How to cool off when it gets hot at football training

This week, a heatwave has hit England and football teams around the country have had to alter the way they train. It doesn’t take much for players to get overcome by heat. In some cases, players can suffer heatstroke when the temperatures get too hot and they exert themselves too much during football training.

Coping with heat may not be something many footballers think about because the weather is cool for much of the season. Yet, when summertime occurs and preseason begins — or the regular season for some teams in some countries — warm weather can cause issues.

How to cool off when it gets hot at football training

Acclimatise to the heat

One of the best ways to prepare players for warm weather is to build them up to it. This will allow footballers to get used to the hot weather. If your team is going to play a summer tournament or travel abroad to play during months of warm weather, players can be acclimatised to hot weather in just over a week at football training.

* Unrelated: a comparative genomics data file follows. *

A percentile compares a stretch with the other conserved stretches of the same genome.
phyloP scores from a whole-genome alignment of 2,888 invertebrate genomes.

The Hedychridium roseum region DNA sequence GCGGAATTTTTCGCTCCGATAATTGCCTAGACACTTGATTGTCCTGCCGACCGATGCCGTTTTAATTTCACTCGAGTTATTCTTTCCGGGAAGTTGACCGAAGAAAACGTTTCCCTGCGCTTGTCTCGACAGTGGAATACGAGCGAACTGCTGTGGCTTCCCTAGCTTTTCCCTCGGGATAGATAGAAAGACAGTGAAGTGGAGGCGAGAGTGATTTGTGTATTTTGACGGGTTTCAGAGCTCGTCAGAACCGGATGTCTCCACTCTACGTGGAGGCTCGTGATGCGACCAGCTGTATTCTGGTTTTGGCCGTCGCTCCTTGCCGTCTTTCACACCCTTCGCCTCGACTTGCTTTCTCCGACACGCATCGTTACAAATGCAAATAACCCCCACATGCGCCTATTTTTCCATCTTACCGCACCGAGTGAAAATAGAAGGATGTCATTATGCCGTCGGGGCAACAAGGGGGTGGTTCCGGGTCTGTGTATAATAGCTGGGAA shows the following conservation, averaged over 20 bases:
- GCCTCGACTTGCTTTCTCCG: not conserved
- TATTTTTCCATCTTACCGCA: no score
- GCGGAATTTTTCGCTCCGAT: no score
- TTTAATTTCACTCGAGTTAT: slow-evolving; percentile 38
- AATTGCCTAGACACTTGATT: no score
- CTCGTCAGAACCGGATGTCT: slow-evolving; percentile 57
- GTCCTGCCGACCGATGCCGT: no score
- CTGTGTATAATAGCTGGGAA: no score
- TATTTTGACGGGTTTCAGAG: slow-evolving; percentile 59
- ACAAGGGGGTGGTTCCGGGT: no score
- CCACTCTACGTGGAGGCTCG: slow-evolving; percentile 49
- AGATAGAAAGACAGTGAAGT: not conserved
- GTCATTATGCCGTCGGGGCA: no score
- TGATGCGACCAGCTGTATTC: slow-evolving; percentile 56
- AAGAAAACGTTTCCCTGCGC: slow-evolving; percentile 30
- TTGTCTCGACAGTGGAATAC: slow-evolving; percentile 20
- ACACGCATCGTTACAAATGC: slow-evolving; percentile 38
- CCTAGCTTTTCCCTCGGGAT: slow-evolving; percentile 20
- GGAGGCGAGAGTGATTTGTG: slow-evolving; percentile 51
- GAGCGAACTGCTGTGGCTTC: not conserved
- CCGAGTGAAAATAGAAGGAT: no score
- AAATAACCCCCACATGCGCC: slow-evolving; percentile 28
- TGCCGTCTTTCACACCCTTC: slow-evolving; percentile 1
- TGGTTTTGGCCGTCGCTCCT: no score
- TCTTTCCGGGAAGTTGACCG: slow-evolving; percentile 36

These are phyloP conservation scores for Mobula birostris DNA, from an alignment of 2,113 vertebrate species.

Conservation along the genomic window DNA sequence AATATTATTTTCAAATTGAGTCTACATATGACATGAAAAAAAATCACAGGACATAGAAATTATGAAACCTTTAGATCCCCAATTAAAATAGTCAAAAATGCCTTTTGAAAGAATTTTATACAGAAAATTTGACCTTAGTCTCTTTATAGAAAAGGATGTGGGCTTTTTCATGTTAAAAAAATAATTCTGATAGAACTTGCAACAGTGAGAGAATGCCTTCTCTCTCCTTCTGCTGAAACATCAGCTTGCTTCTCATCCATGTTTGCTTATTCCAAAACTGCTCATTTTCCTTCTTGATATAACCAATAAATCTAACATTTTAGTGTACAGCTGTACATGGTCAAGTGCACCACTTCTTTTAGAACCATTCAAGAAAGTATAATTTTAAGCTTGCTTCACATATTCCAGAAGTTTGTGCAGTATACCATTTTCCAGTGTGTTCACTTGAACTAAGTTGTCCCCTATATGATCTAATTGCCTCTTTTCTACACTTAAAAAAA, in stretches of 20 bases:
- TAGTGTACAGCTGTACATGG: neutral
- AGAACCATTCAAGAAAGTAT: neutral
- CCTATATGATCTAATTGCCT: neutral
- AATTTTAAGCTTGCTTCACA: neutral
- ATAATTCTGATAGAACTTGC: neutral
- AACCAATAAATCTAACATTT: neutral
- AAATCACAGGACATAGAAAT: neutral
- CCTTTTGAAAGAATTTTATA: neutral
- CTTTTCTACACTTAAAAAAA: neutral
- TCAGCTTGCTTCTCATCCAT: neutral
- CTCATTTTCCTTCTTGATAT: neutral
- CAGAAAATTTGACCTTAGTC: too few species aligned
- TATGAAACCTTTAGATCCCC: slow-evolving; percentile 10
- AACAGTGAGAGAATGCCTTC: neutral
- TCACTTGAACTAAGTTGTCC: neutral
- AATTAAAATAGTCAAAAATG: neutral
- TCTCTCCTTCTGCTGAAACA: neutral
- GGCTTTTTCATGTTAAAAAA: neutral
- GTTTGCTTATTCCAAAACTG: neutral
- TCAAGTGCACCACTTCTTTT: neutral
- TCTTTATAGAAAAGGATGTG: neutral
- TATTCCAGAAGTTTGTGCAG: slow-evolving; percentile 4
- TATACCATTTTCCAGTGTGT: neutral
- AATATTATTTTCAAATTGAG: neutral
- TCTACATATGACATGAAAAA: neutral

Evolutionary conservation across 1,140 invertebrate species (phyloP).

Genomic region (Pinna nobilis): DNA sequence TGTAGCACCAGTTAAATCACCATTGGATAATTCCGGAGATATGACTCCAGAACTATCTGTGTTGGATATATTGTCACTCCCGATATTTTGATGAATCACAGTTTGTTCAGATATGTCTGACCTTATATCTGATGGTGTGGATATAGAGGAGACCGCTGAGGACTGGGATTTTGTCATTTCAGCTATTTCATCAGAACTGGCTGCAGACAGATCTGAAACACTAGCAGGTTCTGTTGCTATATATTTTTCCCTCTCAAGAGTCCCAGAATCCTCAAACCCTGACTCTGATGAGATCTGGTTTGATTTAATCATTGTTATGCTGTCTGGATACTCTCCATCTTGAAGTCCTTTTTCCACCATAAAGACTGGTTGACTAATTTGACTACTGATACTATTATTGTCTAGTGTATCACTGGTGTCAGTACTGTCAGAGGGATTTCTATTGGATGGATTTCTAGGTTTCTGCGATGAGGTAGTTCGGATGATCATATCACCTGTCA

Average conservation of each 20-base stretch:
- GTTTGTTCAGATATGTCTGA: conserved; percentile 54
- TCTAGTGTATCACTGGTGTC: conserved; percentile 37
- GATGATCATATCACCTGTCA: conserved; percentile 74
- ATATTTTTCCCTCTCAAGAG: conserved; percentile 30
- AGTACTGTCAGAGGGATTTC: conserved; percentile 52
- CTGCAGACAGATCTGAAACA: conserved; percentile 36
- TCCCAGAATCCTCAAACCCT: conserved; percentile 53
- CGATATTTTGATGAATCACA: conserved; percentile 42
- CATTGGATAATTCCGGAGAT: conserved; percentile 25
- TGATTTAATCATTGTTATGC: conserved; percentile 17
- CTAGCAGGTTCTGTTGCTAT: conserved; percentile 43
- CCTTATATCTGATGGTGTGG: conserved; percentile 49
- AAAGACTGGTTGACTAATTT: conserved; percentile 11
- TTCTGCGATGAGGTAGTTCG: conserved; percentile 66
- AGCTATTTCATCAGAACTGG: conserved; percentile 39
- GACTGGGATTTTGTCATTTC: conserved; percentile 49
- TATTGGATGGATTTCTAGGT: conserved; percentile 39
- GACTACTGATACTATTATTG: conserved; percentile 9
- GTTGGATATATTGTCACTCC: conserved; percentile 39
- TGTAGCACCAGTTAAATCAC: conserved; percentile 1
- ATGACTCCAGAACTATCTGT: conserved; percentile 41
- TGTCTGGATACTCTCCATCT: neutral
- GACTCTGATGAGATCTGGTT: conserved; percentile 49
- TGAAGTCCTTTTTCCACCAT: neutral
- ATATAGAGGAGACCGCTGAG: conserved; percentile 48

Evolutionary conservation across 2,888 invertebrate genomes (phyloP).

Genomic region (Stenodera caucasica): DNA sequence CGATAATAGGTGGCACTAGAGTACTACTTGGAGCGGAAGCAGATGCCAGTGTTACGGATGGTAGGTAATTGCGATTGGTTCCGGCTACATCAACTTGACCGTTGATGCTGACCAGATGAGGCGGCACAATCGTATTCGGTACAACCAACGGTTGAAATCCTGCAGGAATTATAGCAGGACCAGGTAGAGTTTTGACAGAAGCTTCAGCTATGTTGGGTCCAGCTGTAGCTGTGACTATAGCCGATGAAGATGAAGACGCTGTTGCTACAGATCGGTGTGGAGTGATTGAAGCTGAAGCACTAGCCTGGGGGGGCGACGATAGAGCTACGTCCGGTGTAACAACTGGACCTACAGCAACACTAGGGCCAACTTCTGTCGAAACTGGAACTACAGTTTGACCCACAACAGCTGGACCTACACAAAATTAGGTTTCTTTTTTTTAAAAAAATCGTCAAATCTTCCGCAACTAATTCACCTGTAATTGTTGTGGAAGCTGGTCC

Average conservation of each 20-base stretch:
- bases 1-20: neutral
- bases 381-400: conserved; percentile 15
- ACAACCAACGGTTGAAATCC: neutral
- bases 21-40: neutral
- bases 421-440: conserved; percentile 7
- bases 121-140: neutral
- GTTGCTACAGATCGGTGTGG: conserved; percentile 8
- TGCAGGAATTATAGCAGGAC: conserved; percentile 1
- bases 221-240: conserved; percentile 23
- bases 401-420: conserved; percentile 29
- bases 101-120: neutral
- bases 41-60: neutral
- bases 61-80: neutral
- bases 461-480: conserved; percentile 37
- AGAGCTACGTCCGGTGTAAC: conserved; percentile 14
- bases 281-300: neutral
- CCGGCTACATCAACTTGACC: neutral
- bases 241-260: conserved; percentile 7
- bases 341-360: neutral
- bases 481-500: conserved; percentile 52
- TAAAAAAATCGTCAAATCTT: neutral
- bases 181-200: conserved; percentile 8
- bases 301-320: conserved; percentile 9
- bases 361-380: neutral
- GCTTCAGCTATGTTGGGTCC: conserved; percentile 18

Players can be trained at moderate levels during warm practice sessions as they build up with each session. Coaches will want to monitor their players and provide frequent water breaks.

Electrolytes

Electrolytes are important and players lose these through sweating. Just sitting or standing in warm weather or exposed to the sun can see you lose electrolytes. Sports drinks such as Gatorade replenish the body with electrolytes. Sports drinks are a good way to rehydrate during and after a match.

Potassium and sodium are two important minerals that you lose through sweating, so eating foods that help you replace these key items is important when training or playing in hot weather.

Drink water early and often

It is recommended that footballers should begin hydrating their bodies two to three hours before they begin training or play a match on a hot day.

Players should take on fluids regularly during training and games. It is recommended that players drink water or a sports drink in 20-minute intervals.

Not only can hydrating your body help you play better, but in extreme conditions, it can save your life.

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